Dr Cornelia Fermüller
University of Maryland at College Park

Q1: I believe that, even if in recent decades there has been much improvement, stereotyping, i.e. the belief that boys are better at sciences and math, still exists in society, and affects how girls are educated, and how girls are motivated, and it affects their beliefs about their capabilities.
Females usually are less confident and more shy in making decisions, and defending their work. Females, often because of their ability to see things from different directions and see much better pros and cons, do not appear as confident as their male peers. While their way of thinking actually could be considered an advantage, it often puts them at a disadvantage, as employers/advisors may choose the confident over the unconfident person.

Even if females reach the level of education to do science (get a PhD), they then find themselves confronted with having to juggle both job and family. Usually, women take on most of the family duties from raising the children, coordinating the family, to taking care of the household. Men instead often have the luxury to focus mostly on their research work. Most scientists do not work a forty hour week. Progress in all fields is so fast and, to keep up, a scientist has to invest many more hours. For once, most scientists have a large workload (writing proposals, travel, teach, supervise). They need to constantly learn, ask questions and engage. For many scientists, it is difficult to separate work from a private life. I believe many women, if they do not have sufficient support, simply because of the large work demands, find it impossible to combine family and job, or they are not interested in putting that large effort into their work.

Q2: Create efforts to make girls more confident. Possible solutions are: teach students about stereotyping; educate students about women’s achievements to create role models for girls; help girls understand their skills, and encourage them to take advanced science and math classes in school; provide funds so all schools can create courses with real-life applications; colleges could do more to actively recruit women to science majors; faculty should be educated about the gender differences in thinking and mind.

For working women, create a better infrastructure so that women can combine family and science. Especially in the US, there is hardly any maternity leave, and good child care is expensive. Policy makers need to help provide better and cheaper day care and early education facilities. At universities and research centres, provide policies to give women more time to achieve research goals when having families (e.g. stop tenure-clock policies).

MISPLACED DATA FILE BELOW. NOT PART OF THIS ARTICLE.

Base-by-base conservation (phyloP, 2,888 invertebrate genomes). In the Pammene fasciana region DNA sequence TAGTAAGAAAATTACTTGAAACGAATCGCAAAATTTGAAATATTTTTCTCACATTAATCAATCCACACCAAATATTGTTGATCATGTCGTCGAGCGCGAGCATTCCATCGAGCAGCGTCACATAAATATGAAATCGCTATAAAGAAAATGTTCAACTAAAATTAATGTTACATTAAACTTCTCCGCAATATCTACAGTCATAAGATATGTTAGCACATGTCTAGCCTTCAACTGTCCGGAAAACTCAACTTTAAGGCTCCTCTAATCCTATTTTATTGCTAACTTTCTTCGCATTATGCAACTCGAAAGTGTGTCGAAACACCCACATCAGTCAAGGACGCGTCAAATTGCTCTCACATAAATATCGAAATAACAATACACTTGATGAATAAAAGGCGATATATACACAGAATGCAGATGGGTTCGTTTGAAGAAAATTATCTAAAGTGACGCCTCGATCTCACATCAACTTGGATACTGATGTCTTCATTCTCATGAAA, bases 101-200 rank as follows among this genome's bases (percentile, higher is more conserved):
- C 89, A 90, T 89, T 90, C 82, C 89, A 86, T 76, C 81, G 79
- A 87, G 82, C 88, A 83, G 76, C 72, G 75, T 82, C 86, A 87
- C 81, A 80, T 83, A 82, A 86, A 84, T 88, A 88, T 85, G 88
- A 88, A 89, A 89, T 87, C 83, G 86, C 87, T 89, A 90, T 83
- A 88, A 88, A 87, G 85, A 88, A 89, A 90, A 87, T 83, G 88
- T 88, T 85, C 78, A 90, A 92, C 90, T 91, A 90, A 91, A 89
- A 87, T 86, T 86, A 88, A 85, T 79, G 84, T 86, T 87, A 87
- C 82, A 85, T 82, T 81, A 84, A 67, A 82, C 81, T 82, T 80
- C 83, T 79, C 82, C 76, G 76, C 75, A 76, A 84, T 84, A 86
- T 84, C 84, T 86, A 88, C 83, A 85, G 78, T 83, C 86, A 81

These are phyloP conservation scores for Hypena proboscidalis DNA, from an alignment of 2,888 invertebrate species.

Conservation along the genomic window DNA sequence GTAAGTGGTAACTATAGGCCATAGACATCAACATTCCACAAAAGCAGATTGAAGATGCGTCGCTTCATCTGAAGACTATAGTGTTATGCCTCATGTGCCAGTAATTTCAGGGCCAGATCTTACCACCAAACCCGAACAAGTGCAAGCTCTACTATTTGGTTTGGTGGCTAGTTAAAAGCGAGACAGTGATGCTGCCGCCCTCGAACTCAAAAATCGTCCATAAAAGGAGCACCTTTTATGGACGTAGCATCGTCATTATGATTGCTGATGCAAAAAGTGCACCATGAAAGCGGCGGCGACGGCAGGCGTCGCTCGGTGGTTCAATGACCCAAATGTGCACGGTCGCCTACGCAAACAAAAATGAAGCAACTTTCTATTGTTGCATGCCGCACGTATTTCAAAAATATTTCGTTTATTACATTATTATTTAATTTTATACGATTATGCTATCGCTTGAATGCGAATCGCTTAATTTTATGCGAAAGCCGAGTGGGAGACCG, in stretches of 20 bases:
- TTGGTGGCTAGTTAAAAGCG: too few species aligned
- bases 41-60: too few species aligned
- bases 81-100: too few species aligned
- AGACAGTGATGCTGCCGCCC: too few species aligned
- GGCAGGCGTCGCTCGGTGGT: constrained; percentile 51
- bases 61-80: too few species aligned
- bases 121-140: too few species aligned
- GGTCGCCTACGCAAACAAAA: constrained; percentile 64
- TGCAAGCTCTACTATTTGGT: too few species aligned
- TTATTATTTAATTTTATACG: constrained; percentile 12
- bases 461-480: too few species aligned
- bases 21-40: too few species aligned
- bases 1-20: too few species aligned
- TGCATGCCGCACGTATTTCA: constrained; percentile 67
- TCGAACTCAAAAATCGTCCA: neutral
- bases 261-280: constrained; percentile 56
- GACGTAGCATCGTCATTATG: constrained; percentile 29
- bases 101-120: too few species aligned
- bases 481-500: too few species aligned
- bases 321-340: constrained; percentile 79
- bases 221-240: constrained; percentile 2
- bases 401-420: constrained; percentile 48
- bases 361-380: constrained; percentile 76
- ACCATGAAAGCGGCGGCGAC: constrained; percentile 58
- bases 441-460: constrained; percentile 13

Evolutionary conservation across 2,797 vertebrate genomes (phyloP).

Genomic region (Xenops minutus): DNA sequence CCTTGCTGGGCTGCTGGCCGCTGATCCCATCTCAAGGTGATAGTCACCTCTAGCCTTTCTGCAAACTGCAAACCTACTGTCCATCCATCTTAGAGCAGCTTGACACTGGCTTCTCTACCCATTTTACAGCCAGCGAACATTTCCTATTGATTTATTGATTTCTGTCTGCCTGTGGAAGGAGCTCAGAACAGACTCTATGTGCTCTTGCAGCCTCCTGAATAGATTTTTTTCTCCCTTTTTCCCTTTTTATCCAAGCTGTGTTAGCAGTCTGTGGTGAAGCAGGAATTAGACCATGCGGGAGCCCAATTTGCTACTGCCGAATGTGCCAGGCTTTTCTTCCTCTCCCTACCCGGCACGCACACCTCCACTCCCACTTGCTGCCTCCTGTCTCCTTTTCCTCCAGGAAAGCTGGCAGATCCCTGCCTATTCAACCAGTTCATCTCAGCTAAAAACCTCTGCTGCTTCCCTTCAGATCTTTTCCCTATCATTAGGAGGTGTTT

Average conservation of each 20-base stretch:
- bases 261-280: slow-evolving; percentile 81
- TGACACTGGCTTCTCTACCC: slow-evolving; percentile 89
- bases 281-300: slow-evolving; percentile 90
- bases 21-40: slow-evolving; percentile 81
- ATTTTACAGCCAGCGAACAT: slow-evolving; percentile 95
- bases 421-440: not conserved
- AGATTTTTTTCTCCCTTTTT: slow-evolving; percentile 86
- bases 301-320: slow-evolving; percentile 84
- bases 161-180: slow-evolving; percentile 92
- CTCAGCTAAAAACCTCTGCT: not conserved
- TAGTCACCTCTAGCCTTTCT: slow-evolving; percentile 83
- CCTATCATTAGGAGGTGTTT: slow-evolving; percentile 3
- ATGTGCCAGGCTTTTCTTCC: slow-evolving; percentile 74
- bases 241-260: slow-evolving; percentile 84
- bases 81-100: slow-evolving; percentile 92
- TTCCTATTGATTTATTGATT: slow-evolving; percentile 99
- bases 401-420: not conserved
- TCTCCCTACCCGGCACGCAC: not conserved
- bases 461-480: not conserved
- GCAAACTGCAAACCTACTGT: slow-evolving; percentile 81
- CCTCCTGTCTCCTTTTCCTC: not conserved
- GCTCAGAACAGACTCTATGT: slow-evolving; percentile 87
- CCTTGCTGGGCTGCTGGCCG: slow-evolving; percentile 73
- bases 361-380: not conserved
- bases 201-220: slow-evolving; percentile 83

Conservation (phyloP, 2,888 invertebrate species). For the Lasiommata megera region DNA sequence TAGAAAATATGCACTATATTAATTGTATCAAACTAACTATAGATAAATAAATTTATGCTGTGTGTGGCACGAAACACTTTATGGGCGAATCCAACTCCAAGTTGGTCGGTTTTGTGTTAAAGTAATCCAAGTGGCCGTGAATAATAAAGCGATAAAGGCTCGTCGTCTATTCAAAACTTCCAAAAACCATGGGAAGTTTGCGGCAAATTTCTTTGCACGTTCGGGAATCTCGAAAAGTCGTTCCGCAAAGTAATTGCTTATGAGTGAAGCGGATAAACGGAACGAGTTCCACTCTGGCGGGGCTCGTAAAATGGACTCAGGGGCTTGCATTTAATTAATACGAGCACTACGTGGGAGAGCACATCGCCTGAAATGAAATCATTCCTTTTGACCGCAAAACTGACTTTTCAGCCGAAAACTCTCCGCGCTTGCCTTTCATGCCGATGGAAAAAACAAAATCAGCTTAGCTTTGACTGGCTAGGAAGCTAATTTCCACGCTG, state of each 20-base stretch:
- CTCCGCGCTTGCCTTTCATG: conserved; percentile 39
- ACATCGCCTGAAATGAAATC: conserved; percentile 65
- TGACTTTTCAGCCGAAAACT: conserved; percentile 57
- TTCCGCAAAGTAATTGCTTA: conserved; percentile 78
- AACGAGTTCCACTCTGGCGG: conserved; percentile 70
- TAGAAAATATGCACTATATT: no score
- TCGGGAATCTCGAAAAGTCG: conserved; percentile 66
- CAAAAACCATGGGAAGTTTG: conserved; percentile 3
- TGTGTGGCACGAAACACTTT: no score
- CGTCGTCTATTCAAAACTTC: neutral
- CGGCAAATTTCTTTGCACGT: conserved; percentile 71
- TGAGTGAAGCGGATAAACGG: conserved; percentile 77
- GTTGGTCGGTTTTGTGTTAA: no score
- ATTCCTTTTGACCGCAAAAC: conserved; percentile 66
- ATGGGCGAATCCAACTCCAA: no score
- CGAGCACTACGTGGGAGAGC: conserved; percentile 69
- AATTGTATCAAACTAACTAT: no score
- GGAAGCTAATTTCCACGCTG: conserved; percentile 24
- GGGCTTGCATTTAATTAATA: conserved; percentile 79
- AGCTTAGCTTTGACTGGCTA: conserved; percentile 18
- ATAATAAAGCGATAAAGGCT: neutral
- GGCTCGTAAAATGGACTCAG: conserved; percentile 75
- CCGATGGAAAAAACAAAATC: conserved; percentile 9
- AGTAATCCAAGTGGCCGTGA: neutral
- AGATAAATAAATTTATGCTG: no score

Dr Maria Bergemann
Max Planck Institute, Heidelberg

Q1: Women have been under-represented in science for a variety of reasons, both strong cultural influences and the “standardised” requirements from the scientific job market. These core structures in science have solidified over thousands of years and, due to the lack of female voice, have been adapted to a predominantly male-dominated community. Having said that, I think it is not that much a problem of being female per se, but rather the problem of those who choose to combine research and family, which is extremely difficult, especially in a family where both partners work full-time. Research in the US showed that over 80% of female researchers are in partnership with a male researcher. Even in such couples, women are more strongly affected by this problem, because of the cultural perception of a female taking over the role of home-keeper and caregiver, whereas men typically take the role of money-earner. For example, one of the extremely family-unfriendly conditions, which has, nonetheless, a very high weight in a scientific career, is mobility – the need to change geographical location every couple of years, but also the demand to “be visible” in the community – i.e. to attend international conferences. We know that most females with career responsibilities do not withstand the pressure to quit or follow their partner at the expense of their own career. At most evaluation meetings that I have participated in, high mobility is associated with a positive career growth, whereas low mobility is a signature of a poor performance. Strikingly, the true reasons behind this are usually ignored, which leads to the ”leaky pipeline” phenomenon: as soon as a female scientist gets her first child, there is about an 80% chance she will quit. Generally, continuity and productivity constitute one of the backbones of science, and career breaks, in most cases, imply failure and the lack of motivation, regardless of their causes. This is shocking and requires a radically new approach to enable female scientists, especially those with families, to have successful careers.